He was smart enough to know that if I had to trim all the pieces he cut for me, he wasn't being much of a help. Since he really cared about doing useful work, I wanted to make some quilts in which I didn't have to do anything to the pieces he gave me other than put them up on a design wall and sew them together. The quilt pictured here is one of the results of that process; after the pieces had been arranged, they were top-stitched onto a batting and backing. It was a novel way for me to work, and we both appreciated the results.

During these visits my brother and I reconnected in a way we hadn't since childhood, reminding each other of events long-forgotten and talking about things that were important to us, as though we had all the time in the world. It turned out that he didn't have all that much time: barely enough to make a few quilts and pillows, but more than enough to create memories that will be with me always.

48. LocoMotif 2

All these years of using fabric, and I still have as much as ever--like loaves and fishes, or coat hangers that multiply in closets. But the determination to make good use of my collection remains strong, and the impulse to bring things together that were never meant to be juxtaposed is more appealing than ever. Fortunately, the number of ways I can manipulate fabric has also multiplied over the years.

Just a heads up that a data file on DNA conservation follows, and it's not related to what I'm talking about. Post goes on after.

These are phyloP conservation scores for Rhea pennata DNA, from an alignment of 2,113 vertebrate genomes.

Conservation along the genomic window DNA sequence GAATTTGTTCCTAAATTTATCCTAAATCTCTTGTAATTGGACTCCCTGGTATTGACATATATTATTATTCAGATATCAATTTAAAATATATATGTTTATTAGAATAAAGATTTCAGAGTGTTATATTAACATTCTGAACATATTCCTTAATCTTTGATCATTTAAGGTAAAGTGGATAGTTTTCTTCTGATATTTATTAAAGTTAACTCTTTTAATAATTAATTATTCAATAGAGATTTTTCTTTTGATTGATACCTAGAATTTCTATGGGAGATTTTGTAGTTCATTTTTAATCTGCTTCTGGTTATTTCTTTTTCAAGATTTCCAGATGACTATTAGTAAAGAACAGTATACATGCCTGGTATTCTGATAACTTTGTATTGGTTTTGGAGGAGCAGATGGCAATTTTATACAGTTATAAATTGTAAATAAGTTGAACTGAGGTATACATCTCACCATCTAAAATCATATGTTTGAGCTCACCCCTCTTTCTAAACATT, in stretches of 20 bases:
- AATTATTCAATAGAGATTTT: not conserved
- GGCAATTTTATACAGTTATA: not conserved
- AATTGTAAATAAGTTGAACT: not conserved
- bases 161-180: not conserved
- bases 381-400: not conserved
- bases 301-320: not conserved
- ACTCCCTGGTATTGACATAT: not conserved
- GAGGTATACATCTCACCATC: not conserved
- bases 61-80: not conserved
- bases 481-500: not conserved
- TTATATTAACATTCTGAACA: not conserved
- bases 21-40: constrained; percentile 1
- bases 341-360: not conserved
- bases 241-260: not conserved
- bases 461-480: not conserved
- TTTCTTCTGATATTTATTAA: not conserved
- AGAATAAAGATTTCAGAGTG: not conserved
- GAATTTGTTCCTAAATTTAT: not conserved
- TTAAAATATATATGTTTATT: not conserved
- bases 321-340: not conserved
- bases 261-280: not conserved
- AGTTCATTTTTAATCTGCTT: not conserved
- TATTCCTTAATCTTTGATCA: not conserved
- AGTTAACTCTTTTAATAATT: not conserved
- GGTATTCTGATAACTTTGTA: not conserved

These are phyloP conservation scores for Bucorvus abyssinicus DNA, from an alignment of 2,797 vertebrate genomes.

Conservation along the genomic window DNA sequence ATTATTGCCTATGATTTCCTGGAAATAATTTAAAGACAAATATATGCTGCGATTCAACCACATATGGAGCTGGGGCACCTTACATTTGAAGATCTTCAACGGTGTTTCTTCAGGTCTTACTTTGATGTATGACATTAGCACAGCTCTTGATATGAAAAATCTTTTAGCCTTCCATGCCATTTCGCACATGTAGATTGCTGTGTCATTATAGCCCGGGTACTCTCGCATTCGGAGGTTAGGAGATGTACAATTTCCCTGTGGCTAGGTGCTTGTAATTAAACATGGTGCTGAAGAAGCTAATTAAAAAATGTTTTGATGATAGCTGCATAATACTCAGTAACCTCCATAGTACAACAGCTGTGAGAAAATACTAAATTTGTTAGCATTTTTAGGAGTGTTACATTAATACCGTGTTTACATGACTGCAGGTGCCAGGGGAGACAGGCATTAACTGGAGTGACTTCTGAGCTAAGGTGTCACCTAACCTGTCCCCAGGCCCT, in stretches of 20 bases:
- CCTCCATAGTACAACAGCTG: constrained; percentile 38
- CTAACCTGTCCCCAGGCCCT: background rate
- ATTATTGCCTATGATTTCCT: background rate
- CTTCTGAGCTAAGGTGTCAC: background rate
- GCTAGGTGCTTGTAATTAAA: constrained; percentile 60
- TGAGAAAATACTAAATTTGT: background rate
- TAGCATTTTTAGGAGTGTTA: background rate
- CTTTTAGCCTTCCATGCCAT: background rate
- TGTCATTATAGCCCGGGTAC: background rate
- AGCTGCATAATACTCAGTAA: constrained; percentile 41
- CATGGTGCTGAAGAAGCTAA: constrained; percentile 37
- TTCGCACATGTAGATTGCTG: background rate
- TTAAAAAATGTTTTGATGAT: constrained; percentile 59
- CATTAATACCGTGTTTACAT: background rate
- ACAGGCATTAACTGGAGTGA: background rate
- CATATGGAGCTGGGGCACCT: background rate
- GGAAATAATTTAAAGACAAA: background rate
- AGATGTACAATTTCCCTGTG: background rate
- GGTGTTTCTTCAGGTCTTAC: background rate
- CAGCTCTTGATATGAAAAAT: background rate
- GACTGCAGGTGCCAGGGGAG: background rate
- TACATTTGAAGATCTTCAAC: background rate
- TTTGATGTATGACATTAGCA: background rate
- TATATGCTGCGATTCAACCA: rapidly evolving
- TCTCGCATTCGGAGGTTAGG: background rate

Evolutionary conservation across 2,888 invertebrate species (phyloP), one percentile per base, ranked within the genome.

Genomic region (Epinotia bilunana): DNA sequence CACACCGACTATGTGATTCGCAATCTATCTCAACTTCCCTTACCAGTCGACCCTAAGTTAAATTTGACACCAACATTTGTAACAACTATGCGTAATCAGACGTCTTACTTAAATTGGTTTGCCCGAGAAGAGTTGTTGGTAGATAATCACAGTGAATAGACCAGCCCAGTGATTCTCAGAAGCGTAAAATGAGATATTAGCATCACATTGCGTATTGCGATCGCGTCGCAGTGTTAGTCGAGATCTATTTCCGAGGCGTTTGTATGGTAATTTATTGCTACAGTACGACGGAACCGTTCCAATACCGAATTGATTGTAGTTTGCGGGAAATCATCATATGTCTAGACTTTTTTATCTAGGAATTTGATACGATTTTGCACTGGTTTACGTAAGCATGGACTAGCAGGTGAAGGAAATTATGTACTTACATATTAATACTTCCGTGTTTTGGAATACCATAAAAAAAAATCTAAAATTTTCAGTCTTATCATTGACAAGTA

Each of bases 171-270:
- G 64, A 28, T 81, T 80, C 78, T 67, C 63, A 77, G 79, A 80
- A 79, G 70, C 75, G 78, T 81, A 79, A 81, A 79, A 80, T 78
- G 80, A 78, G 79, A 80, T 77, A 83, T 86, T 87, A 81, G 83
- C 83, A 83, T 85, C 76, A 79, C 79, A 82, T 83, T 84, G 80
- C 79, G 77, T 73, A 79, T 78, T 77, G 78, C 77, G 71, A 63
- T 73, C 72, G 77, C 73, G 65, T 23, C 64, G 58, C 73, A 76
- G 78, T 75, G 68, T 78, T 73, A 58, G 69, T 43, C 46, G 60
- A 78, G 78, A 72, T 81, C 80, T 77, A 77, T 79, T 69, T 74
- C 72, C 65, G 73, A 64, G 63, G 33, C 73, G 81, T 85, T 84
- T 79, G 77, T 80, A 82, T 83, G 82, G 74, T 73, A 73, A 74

The piece shown here is the second of two based on my photograph of an old locomotive up in Lowell, Massachusetts (see entry #25). This time I began by printing the photo on fabric. Then I edited the photo with a few computerized filters, and printed those out, cutting them up so I could use a bit here or there. Going through my fabric collection let me find anything that remotely suggested a theme of train, wheel, machine, gear, track, or passenger. Fabric markers, trims, and embroidery floss made it possible to create new fabrics out of old. Working intuitively in choosing and creating the fabrics, I found myself summoning analytical, persnickety editing skills when it came to positioning those fabrics. That turned out to be a good combination for me, although I spent way too long creating the composition. Or maybe I spent exactly the right amount of time, but was horrified at how much that was! This process doesn't get easier, because each new piece, with its own requirements and unique challenges. Drat.

After I had completed the piece, the New England Quilt Museum sent out a call for entries for an exhibit centering on the city of Lowell; the decision to enter was a no-brainer, given that the subject of the piece was a Lowell landmark. It was accepted and hung in the show. There was a fairy-tale ending for LocoMotif 2: a dear friend bought it for her husband. I just love it when that happens!